Early Vail Mountain closing worries businesses | VailDaily.com
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Early Vail Mountain closing worries businesses

Out with a bang?

The final weekend of this ski season at Vail will feature a beefed-up calendar of Spring Back to Vail events, including:

• April 8: Concert, The Chris Robinson Brotherhood, Solaris Plaza, 5:30 p.m.

• April 8: Vail Film Festival virtual reality tent, Slifer Square, Vail Village, 11 a.m.-5 p.m.

• April 8-10: Deals at businesses for “Restaurant, Retail and Relaxation.

• April 9: Tikis and Tunes Luau, a pig roast, live music, games and more at Sarge’s at Mid-Vail. 12 p.m.-3 p.m.

• World Pond Skimming Championships, Golden Peak. Events include an expo village, barbecue, pond skimming and a DJ. 1 p.m.-6 p.m.

EAGLE COUNTY — Easter is one of the few holidays that wanders around the calendar. That Christian holiday is early this year — March 27 — which means Vail and Beaver Creek mountains will close early, too, on April 10.

That closing date is a bit early for Beaver Creek, and quite early for Vail, which closed on April 19 in 2015. The April 10 closing concerns some business owners in the valley.

Rayla Kundolf owns Masters Gallery in Vail Village. She said many of her neighbors are talking about the early closing date.



“They’re losing 10 days of business (compared to last year),” Kundolf said. “That can be very lucrative.”

The problem is Easter, which, since roughly 325 A.D., has been celebrated on the first Sunday after the first full moon that falls on or after March 21. The holiday can be celebrated between March 22 and April 25.



Traditionally, skier traffic drops off significantly after Easter Sunday, which is generally viewed as the start of the spring season, and time to hang up the skis and snowboards in favor of bicycles, golf clubs and other warm-weather gear.

A statement from Vail Resorts confirms that view, stating that the company has “seen visitation patterns decline significantly past the Easter holiday.”

Still, one Vail restaurateur said if the lifts are running, people are skiing.



Stephen Virion, owner of La Bottega in Vail Village, said that even a steep drop in business after Easter is enough to keep the doors open. This year La Bottega will close April 13 — although the business usually closes in the spring and fall.

“The mountain drives our business decisions,” Virion said. “(Vail Resorts doesn’t) want to keep the mountain open.” That decision, Virion said, shows a lack of respect for the town, its people and its businesses.

With the early closing, valley lodging businesses are expecting a steep decline in April business.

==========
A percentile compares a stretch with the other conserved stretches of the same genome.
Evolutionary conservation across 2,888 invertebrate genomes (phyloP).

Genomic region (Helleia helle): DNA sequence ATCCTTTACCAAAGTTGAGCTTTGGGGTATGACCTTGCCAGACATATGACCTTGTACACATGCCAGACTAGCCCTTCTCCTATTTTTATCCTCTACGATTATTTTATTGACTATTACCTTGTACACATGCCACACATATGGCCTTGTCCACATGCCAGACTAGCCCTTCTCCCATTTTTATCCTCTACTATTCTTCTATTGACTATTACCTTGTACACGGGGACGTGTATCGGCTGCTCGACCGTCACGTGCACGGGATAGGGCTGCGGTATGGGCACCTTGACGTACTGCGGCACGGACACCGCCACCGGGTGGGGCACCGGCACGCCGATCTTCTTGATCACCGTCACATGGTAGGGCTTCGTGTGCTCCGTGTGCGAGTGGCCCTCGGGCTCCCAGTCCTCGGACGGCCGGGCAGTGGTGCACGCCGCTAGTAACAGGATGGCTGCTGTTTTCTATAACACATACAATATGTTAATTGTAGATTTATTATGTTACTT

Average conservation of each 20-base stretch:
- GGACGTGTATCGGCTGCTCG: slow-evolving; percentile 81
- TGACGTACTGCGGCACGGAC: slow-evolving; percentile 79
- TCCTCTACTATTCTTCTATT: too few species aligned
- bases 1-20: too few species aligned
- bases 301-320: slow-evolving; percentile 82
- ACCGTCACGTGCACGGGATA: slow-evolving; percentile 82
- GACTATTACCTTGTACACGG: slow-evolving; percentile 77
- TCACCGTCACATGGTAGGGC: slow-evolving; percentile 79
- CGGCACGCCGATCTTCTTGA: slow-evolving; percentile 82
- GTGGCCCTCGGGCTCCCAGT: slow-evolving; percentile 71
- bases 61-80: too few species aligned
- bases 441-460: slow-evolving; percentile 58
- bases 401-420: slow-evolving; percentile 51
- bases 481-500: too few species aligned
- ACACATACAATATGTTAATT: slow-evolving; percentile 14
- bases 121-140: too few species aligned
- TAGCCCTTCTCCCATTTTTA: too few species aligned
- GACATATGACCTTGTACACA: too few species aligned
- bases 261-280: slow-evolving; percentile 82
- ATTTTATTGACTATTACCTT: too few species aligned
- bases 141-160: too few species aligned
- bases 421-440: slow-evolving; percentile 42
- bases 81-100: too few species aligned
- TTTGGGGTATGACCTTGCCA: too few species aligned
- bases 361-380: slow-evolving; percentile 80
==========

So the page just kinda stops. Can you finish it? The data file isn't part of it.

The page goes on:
Dale Bugby, owner of Vail Resort Rentals, said he expects as much as a 30 percent decline in his company’s business in April.

While Bugby said his company has had a good winter so far, he said he believes that Vail’s lodging and sales tax numbers will probably be flat, or even slightly down, from the 2014-2015 ski season. That would end a run of several years of record sales tax collections.

‘Nice to have the break’

Despite the concerns, other businesses report a good winter so far.

At The Westin Riverfront Resort & Spa, general manager Kristen Pryor said the hotel usually prepares for a drop in April business, since the gondola running up to Beaver Creek always closes the first week of that month. And, while Pryor said the April 10 closing “feels a little early,” Vail Resorts reports that Beaver Creek usually closes the second Sunday in April.

Still, Pryor said, “April’s a time to polish up the building and get it back in shape for the summer,” Pryor said. “It’s kind of nice to have the break.”

Ski Butlers is a ski-equipment rental service with its Vail Valley base in Eagle-Vail. Chris LaBoef, manager of the Eagle-Vail shop, said the company has had a good winter. In an email, LaBoef wrote that “the majority of our traditional April renters shifted into the last weekend of March. As a result, we’re not seeing a net negative effect of the earlier closure.”

Then there are businesses that don’t depend as much on running ski lifts and gondolas.

Kundolf said while she understands the concerns of her neighbors in the retail and restaurant businesses, her own business doesn’t depend as much on people being in town in the spring, since many customers ponder their purchases, or need to measure their homes for a particular piece.

Craig Denton, a Vail-based real estate broker with Berkshire Hathaway HomeServices Colorado Properties, said his business also isn’t strictly dependent on people being in town during the last weeks of the season.

“We’re a year ’round business,” Denton said. “The real buyers will come out.”

While Denton also feels for those in other businesses, he said people in the construction business may benefit from the early closing date.

“Guys in the construction business may start a little sooner than usual,” Denton said. “It may be good for them.”


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